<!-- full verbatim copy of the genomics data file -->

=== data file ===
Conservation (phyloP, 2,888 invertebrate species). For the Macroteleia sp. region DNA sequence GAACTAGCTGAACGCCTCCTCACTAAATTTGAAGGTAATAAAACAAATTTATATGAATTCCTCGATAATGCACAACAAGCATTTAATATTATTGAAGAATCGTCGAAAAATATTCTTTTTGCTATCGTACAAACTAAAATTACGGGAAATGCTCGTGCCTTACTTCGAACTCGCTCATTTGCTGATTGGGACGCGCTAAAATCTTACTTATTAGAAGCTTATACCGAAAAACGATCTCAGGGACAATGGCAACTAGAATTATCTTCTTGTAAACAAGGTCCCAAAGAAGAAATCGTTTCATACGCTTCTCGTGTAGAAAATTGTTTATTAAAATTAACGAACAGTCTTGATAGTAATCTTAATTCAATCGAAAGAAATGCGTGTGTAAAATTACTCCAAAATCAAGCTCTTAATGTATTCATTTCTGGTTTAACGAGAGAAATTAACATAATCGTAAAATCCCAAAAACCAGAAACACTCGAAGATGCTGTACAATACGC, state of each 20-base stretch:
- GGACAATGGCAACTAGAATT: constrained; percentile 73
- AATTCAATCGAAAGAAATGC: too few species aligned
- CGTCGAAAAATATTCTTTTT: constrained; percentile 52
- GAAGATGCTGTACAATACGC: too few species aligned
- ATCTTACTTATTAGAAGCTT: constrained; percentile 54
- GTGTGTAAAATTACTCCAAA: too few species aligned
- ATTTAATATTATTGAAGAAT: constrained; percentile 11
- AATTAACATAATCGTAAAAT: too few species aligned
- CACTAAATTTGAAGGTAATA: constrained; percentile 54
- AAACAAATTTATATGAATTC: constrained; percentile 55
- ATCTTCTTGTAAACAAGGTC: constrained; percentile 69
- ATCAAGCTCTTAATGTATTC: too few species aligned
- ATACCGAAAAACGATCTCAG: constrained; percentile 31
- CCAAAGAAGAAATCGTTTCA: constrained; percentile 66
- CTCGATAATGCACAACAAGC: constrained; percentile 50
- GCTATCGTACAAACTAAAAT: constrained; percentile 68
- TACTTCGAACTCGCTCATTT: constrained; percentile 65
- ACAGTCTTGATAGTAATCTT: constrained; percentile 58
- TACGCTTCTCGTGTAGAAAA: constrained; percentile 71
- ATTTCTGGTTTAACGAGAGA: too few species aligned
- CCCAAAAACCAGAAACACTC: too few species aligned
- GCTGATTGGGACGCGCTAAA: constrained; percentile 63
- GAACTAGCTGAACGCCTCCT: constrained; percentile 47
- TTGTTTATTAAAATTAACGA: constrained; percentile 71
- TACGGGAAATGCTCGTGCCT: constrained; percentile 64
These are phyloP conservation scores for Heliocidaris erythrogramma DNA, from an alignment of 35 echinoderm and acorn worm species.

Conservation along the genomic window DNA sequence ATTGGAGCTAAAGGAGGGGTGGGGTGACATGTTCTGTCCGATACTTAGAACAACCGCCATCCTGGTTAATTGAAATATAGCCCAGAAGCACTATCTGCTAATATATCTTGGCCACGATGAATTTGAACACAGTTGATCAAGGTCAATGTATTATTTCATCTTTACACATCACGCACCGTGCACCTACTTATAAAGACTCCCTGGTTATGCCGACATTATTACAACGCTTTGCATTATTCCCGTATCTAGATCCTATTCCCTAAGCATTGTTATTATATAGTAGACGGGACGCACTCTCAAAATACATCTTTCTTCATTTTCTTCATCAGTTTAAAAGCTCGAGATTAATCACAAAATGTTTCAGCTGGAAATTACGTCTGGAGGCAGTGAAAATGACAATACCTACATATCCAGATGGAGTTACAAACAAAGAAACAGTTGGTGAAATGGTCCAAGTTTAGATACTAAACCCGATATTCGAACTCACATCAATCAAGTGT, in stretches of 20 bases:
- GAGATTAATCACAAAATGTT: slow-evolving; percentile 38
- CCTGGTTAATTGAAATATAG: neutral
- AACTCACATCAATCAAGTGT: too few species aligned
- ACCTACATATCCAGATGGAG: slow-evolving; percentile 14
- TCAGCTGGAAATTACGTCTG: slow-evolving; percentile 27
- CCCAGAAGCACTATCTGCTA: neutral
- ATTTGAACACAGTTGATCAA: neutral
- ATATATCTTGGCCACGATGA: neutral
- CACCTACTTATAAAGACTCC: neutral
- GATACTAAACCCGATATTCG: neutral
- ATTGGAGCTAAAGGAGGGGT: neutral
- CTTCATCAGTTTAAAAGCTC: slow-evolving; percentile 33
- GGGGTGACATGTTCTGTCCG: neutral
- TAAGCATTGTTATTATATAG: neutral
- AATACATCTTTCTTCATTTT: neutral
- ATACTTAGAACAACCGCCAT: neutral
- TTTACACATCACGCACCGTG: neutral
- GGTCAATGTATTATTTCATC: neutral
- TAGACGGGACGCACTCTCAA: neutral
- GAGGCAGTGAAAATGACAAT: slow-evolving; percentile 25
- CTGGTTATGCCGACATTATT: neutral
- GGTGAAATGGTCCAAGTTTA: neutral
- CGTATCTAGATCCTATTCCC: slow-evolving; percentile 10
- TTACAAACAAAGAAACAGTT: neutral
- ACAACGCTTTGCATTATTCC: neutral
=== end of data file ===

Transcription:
Conservation (phyloP, 2,888 invertebrate species). For the Macroteleia sp. region DNA sequence GAACTAGCTGAACGCCTCCTCACTAAATTTGAAGGTAATAAAACAAATTTATATGAATTCCTCGATAATGCACAACAAGCATTTAATATTATTGAAGAATCGTCGAAAAATATTCTTTTTGCTATCGTACAAACTAAAATTACGGGAAATGCTCGTGCCTTACTTCGAACTCGCTCATTTGCTGATTGGGACGCGCTAAAATCTTACTTATTAGAAGCTTATACCGAAAAACGATCTCAGGGACAATGGCAACTAGAATTATCTTCTTGTAAACAAGGTCCCAAAGAAGAAATCGTTTCATACGCTTCTCGTGTAGAAAATTGTTTATTAAAATTAACGAACAGTCTTGATAGTAATCTTAATTCAATCGAAAGAAATGCGTGTGTAAAATTACTCCAAAATCAAGCTCTTAATGTATTCATTTCTGGTTTAACGAGAGAAATTAACATAATCGTAAAATCCCAAAAACCAGAAACACTCGAAGATGCTGTACAATACGC, state of each 20-base stretch:
- GGACAATGGCAACTAGAATT: constrained; percentile 73
- AATTCAATCGAAAGAAATGC: too few species aligned
- CGTCGAAAAATATTCTTTTT: constrained; percentile 52
- GAAGATGCTGTACAATACGC: too few species aligned
- ATCTTACTTATTAGAAGCTT: constrained; percentile 54
- GTGTGTAAAATTACTCCAAA: too few species aligned
- ATTTAATATTATTGAAGAAT: constrained; percentile 11
- AATTAACATAATCGTAAAAT: too few species aligned
- CACTAAATTTGAAGGTAATA: constrained; percentile 54
- AAACAAATTTATATGAATTC: constrained; percentile 55
- ATCTTCTTGTAAACAAGGTC: constrained; percentile 69
- ATCAAGCTCTTAATGTATTC: too few species aligned
- ATACCGAAAAACGATCTCAG: constrained; percentile 31
- CCAAAGAAGAAATCGTTTCA: constrained; percentile 66
- CTCGATAATGCACAACAAGC: constrained; percentile 50
- GCTATCGTACAAACTAAAAT: constrained; percentile 68
- TACTTCGAACTCGCTCATTT: constrained; percentile 65
- ACAGTCTTGATAGTAATCTT: constrained; percentile 58
- TACGCTTCTCGTGTAGAAAA: constrained; percentile 71
- ATTTCTGGTTTAACGAGAGA: too few species aligned
- CCCAAAAACCAGAAACACTC: too few species aligned
- GCTGATTGGGACGCGCTAAA: constrained; percentile 63
- GAACTAGCTGAACGCCTCCT: constrained; percentile 47
- TTGTTTATTAAAATTAACGA: constrained; percentile 71
- TACGGGAAATGCTCGTGCCT: constrained; percentile 64
These are phyloP conservation scores for Heliocidaris erythrogramma DNA, from an alignment of 35 echinoderm and acorn worm species.

Conservation along the genomic window DNA sequence ATTGGAGCTAAAGGAGGGGTGGGGTGACATGTTCTGTCCGATACTTAGAACAACCGCCATCCTGGTTAATTGAAATATAGCCCAGAAGCACTATCTGCTAATATATCTTGGCCACGATGAATTTGAACACAGTTGATCAAGGTCAATGTATTATTTCATCTTTACACATCACGCACCGTGCACCTACTTATAAAGACTCCCTGGTTATGCCGACATTATTACAACGCTTTGCATTATTCCCGTATCTAGATCCTATTCCCTAAGCATTGTTATTATATAGTAGACGGGACGCACTCTCAAAATACATCTTTCTTCATTTTCTTCATCAGTTTAAAAGCTCGAGATTAATCACAAAATGTTTCAGCTGGAAATTACGTCTGGAGGCAGTGAAAATGACAATACCTACATATCCAGATGGAGTTACAAACAAAGAAACAGTTGGTGAAATGGTCCAAGTTTAGATACTAAACCCGATATTCGAACTCACATCAATCAAGTGT, in stretches of 20 bases:
- GAGATTAATCACAAAATGTT: slow-evolving; percentile 38
- CCTGGTTAATTGAAATATAG: neutral
- AACTCACATCAATCAAGTGT: too few species aligned
- ACCTACATATCCAGATGGAG: slow-evolving; percentile 14
- TCAGCTGGAAATTACGTCTG: slow-evolving; percentile 27
- CCCAGAAGCACTATCTGCTA: neutral
- ATTTGAACACAGTTGATCAA: neutral
- ATATATCTTGGCCACGATGA: neutral
- CACCTACTTATAAAGACTCC: neutral
- GATACTAAACCCGATATTCG: neutral
- ATTGGAGCTAAAGGAGGGGT: neutral
- CTTCATCAGTTTAAAAGCTC: slow-evolving; percentile 33
- GGGGTGACATGTTCTGTCCG: neutral
- TAAGCATTGTTATTATATAG: neutral
- AATACATCTTTCTTCATTTT: neutral
- ATACTTAGAACAACCGCCAT: neutral
- TTTACACATCACGCACCGTG: neutral
- GGTCAATGTATTATTTCATC: neutral
- TAGACGGGACGCACTCTCAA: neutral
- GAGGCAGTGAAAATGACAAT: slow-evolving; percentile 25
- CTGGTTATGCCGACATTATT: neutral
- GGTGAAATGGTCCAAGTTTA: neutral
- CGTATCTAGATCCTATTCCC: slow-evolving; percentile 10
- TTACAAACAAAGAAACAGTT: neutral
- ACAACGCTTTGCATTATTCC: neutral